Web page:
6. Enterprise addresses the wearable opportunity

Over the next 12 months, over 50% of technology decision makers have said having a strategy in place to support wearable devices is a priority, with an additional 32% replying that wearables are a “critical” or “high” priority, according to Forrester.

In 2014, Virgin Atlantic experimented with Google Glass for its Upper Class Wing concierge team, to offer a higher level of service by providing staff with passenger information at a glance. Elsewhere, Evena Medical’s Eyes-On Glasses system lets phlebotomists employ Moverio glasses and augmented reality technology to easily locate patients’ veins and reduce failed attempts at injections. The Moverio smartglasses are also being used by field technicians to view models of machinery or systems as they repair them.

When it comes to smartwatches, UBS predicts that 10% of iOS users will buy the Apple Watch, equating to 24 million throughout the course of 2015. As happened with the iPhone, demand for support will be driven by the C-level suite which IT will have to accomodate. As with smartphones and tablets before, the market is watching Apple to see the impact its device has on the uptake of their own offerings.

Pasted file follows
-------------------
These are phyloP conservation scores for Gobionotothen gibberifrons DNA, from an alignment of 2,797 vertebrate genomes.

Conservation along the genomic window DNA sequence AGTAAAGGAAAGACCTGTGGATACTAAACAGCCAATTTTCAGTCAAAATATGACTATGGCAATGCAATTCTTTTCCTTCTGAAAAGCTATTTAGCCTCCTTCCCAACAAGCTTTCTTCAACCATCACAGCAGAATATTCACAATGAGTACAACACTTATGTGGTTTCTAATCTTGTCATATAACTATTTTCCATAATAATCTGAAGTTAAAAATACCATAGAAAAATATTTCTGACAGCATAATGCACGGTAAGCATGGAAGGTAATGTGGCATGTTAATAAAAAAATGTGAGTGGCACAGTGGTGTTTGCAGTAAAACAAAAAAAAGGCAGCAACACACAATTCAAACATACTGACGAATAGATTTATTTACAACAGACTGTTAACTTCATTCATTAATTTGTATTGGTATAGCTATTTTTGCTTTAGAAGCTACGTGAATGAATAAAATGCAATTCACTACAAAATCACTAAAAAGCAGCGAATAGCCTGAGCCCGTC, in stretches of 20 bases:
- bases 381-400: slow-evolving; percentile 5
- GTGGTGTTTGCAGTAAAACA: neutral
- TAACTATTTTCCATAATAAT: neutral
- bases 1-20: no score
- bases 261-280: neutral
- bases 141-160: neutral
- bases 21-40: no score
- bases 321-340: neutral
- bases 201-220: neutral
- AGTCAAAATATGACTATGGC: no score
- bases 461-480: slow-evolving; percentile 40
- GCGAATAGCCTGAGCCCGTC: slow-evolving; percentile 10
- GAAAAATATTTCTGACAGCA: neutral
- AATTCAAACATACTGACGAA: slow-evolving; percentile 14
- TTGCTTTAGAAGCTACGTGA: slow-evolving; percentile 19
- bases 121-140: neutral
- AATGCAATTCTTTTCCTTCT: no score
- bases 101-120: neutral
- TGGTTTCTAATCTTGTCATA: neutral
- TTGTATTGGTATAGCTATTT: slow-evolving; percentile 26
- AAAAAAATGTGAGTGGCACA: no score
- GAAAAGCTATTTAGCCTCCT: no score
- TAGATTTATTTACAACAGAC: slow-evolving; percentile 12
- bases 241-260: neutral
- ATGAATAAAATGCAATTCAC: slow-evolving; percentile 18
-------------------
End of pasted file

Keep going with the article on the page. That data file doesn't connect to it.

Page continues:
The challenge that many businesses will face is not just around how to support wearables, but also how to utilise them effectively. Some clever businesses could start to utilise the technology to reduce workplace illness by being able to identify when employees are susceptible to illness, others will use them to improve efficiencies with field teams.

7. Mobiles become personal remotes

The Internet of Things, driven by beacon technology and connected assets, has seen the role of mobile devices transform into personal remotes for the world around us. Now with a mobile device, a facilities manager can control different parts of a building just with their mobile phone. A field engineer can run diagnostic tests on equipment or control it with their phone, bypassing the need to call a control centre. With the rise of connected devices in homes, better inter-device connectivity, connected cars and in the enterprise, connected-assets; mobile devices are fast becoming remote controls for our personal environment.